Salvia, the Controversial Legal Hallucinogenic

big bag of salviaSalvia Divinorum is a legal hallucinogenic herb in California, but The National Institute on Drug Abuse repots that the Drug Enforcement Agency has listed the known hallucinogenic as a drug of concern. The DEA has been considering classifying salvia as a schedule 1 drug like LSD or marijuana, and several states have already made the drug illegal.

Salvia has developed huge popularity by having many poster children post their experiences on Youtube. In December local head shops said there sales of salvia increased after TMZ posted the video of Miley Cyrus smoking salvia out of a water pipe.

It has also been revealed that the recent Tucson shooter, Jared Loughner, was also using salvia.

Most recently Daniel Tosh, host of Comedy Centrals Tosh.O, created a skit described as; “Two of the biggest drug celebrities in the world compete to see who can finish the tire drill first on their drug of choice.”

Tosh had marijuana legend Tommy Chong go against Youtube, viral sensation, Salvia Eric. They both had to smoke their drug of choice and run through a tire obstacle course. The skit went as planned; Eric started hallucinating while rolling around on the tires and Chong just walked right past him.

Salvia has been gaining popularity since the 1990’s, but on March or 2010 the U.S. Department of Justice issued a drug alert watch on abuse of the plant. The problem is it’s not a drug regulated by the federal Controlled Substances Act.

Ohio considers salvia to be like heroin. West Virginia passed a law last year making it a misdemeanor when Salvia is grown or possessed for human consumption. Places like West Virginia and Washington have also been trying to regulate the problem. There have been 15 states that have outlawed the sale of salvia, but it’s still legal to purchase on-line and in California smoke shops.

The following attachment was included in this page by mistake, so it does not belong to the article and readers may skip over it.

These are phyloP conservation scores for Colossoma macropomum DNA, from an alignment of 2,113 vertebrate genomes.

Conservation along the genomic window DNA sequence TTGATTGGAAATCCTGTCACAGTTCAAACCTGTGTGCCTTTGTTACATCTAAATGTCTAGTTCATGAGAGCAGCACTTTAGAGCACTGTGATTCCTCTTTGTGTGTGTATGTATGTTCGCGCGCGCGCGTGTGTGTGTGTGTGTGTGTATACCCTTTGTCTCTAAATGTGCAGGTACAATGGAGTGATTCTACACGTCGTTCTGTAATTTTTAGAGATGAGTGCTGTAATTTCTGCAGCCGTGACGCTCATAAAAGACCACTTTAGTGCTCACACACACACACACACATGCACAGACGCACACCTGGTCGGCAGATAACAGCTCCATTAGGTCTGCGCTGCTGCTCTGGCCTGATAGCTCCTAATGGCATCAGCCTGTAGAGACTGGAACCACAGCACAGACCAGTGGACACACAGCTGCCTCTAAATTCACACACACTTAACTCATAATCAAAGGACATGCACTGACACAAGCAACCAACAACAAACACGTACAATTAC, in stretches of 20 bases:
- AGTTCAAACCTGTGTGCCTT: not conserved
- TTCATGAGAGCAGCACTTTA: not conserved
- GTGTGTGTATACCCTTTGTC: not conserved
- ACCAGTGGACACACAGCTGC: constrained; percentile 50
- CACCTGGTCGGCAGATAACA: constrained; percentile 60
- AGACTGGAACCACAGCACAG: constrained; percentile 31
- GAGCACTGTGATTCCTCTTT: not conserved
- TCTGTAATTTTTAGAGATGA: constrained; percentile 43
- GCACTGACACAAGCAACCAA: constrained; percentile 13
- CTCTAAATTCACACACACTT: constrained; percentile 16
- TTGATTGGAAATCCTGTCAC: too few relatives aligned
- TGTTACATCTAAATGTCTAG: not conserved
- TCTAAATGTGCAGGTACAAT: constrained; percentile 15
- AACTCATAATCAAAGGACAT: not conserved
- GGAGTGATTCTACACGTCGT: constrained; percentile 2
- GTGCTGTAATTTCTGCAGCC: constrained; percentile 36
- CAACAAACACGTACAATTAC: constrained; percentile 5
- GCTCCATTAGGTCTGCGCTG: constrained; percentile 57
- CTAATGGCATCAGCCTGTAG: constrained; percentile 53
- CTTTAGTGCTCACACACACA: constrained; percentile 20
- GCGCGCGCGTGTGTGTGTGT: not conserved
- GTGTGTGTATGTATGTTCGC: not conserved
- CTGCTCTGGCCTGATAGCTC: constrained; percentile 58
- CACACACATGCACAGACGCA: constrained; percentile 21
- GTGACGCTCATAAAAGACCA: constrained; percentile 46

According to The Partnership at Drugfree.org, salvia divinorum is available as a green plant leaves or a liquid extract. It can either be smoked or ingested directly. When abused, salvia can induce psychedelic effects, but cannot be detected by traditional drug tests.

Drugfree.org states that the substance’s hallucinogenic effects can sometimes cause dramatic and frightening mind-states. Effects of the plant include, affect changes, psychedelic-like changes in perception, and even loss of consciousness.

A study was conducted by researchers Baggott, et al, from the University of San Francisco. They surveyed 500 Salvia users; this is one of the biggest test groups to conduct a study in salvia abuse.

The users reported: increased insight, improved mood, calmness, increased connection with universe or nature, weird thoughts, things seem unreal, floating feeling, increased sweating, body felt warm or hot, mind racing, lightheaded, and increased self-confidence.

Others had persisting negative effects, mostly anxiety, but some sought professional help for salvia related problems. Some of the users felt addicted to or dependent upon salvia, reporting strong cravings.

Nicknames or slang terms for salvia include, Sally D, Magic Mint, Lady Salvia, Purple sticky, or Sage. Almost nothing is known about either the long-term or short-term health issues relating to Salvia. This scarce amount of information can lead to some potentially dangerous assumptions, for example that because it can be purchased legally it is safe to use.